For GTE to define its problem accurately, such that it could lead to effective application of the solution, a new method was necessary that could discern the enterprise problem from business perspective. One such method was found in Balanced Scorecard devised by Robert Kaplan and David Norton. Balanced score card is a conceptual framework for measuring the organizations performance both in financial and non-financial measures, that form both lagging and leading indicators. As the businesses moved away from the industry era, where the performance was based on the capital investments and scientific management of employees, into the era driven by technological revolutions, the performance was more determined by the aspectual nature of the intangible assets. Balanced scorecard attempts to bring these aspectual characteristics into more ordered form, such that it provides an empirical perspective.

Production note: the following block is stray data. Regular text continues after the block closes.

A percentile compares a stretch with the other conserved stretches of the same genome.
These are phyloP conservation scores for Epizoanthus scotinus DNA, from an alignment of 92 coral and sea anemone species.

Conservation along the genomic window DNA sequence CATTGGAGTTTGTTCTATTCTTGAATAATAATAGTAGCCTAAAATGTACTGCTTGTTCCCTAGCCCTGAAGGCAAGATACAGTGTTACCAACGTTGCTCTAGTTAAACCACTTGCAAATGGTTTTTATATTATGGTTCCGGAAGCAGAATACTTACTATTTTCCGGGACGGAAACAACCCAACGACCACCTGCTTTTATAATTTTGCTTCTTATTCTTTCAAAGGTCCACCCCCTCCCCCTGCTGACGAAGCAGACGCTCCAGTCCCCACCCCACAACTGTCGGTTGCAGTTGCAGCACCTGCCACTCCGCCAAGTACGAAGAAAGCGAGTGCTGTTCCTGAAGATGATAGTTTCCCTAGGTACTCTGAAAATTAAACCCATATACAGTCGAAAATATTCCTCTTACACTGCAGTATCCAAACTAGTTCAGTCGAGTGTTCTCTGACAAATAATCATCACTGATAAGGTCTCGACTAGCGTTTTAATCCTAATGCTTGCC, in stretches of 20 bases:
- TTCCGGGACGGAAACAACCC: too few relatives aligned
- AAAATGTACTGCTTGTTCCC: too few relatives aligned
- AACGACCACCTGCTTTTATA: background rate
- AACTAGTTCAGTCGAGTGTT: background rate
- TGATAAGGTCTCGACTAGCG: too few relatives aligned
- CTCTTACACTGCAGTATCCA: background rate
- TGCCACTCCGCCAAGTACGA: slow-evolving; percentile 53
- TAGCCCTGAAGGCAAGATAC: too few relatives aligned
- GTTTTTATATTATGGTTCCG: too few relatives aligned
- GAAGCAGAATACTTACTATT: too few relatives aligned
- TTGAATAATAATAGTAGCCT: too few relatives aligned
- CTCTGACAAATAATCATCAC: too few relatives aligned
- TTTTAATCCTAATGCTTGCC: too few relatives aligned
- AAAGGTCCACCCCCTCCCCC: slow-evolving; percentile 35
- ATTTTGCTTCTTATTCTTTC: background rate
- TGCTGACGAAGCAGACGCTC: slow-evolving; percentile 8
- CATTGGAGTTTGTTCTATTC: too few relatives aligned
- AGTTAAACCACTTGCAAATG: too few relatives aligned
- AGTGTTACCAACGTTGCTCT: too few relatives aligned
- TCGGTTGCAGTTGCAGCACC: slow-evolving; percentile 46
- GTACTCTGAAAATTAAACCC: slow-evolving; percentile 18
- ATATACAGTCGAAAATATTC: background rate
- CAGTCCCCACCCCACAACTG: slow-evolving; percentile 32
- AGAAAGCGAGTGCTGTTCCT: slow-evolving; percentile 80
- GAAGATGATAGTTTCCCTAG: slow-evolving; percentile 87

To realize the Balanced Scorecard a framework for measurement was necessary. A group of GTE personnel was formed to outline the five strategic thrusts into a meaningful measurement model for the HR department. The GTE group devised measurable framework based on balance scorecard1 such that it allowed the managers to view performance in several areas simultaneously. Initially there was resistance from HR managers for they believed that one could not quantify these issues and that the HR managers would lose control of what they were doing. Nevertheless the balance scorecard went live and was able to combine the performance on unlike measures into quantitative results.